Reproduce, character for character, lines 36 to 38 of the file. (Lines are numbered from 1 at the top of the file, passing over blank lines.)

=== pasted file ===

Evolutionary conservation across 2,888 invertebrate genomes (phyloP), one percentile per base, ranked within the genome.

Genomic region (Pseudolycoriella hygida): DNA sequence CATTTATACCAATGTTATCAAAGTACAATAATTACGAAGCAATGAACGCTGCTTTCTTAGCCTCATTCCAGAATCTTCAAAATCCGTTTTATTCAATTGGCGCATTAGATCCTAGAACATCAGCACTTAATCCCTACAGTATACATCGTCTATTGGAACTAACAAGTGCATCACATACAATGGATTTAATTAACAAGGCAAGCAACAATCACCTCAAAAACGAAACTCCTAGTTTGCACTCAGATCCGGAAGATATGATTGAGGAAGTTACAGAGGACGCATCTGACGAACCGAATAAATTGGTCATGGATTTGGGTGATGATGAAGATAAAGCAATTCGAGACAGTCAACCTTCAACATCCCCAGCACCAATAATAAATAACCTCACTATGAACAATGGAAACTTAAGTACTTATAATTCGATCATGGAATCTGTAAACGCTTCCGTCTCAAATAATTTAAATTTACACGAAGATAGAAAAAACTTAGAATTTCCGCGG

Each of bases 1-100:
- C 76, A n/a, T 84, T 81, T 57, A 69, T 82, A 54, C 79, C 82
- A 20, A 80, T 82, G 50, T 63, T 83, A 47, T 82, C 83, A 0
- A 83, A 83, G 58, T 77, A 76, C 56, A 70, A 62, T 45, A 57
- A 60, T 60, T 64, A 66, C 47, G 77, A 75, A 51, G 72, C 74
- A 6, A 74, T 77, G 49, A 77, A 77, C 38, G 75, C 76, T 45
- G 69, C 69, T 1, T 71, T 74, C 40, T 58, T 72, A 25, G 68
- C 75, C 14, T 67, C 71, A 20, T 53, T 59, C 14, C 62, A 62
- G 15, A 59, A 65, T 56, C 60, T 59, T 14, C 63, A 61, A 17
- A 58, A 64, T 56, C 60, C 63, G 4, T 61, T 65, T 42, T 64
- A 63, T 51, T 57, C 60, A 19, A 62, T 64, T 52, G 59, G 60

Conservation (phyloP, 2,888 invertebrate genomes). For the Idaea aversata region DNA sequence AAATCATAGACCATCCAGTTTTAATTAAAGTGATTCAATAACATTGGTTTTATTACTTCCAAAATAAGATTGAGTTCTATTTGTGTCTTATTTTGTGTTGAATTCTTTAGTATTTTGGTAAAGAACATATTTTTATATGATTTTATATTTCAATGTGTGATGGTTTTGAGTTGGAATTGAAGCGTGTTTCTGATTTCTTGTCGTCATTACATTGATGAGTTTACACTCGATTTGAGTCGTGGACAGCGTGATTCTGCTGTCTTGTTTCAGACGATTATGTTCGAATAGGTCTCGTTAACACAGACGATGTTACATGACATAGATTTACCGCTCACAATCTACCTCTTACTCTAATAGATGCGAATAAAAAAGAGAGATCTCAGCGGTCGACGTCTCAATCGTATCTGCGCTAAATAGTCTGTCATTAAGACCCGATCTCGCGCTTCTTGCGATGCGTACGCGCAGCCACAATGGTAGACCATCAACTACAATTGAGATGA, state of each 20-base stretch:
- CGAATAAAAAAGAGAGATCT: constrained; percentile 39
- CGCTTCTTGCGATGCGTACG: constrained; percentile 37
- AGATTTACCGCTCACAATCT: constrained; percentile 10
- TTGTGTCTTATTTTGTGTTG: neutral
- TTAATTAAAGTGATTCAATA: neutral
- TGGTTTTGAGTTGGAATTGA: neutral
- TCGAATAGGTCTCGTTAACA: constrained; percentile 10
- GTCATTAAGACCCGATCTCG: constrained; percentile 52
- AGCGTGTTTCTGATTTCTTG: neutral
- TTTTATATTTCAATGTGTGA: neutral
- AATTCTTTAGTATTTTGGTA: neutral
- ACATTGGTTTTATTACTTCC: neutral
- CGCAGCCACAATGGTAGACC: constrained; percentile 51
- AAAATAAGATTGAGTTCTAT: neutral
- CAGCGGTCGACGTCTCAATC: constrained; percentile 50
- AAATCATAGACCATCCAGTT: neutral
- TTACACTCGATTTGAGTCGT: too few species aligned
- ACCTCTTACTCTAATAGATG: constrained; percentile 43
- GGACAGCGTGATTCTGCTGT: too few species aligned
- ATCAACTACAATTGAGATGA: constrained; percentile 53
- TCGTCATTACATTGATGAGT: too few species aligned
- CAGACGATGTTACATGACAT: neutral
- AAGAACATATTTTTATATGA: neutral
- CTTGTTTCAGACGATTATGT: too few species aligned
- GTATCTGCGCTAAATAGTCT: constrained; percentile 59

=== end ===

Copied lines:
- CAGACGATGTTACATGACAT: neutral
- AAGAACATATTTTTATATGA: neutral
- CTTGTTTCAGACGATTATGT: too few species aligned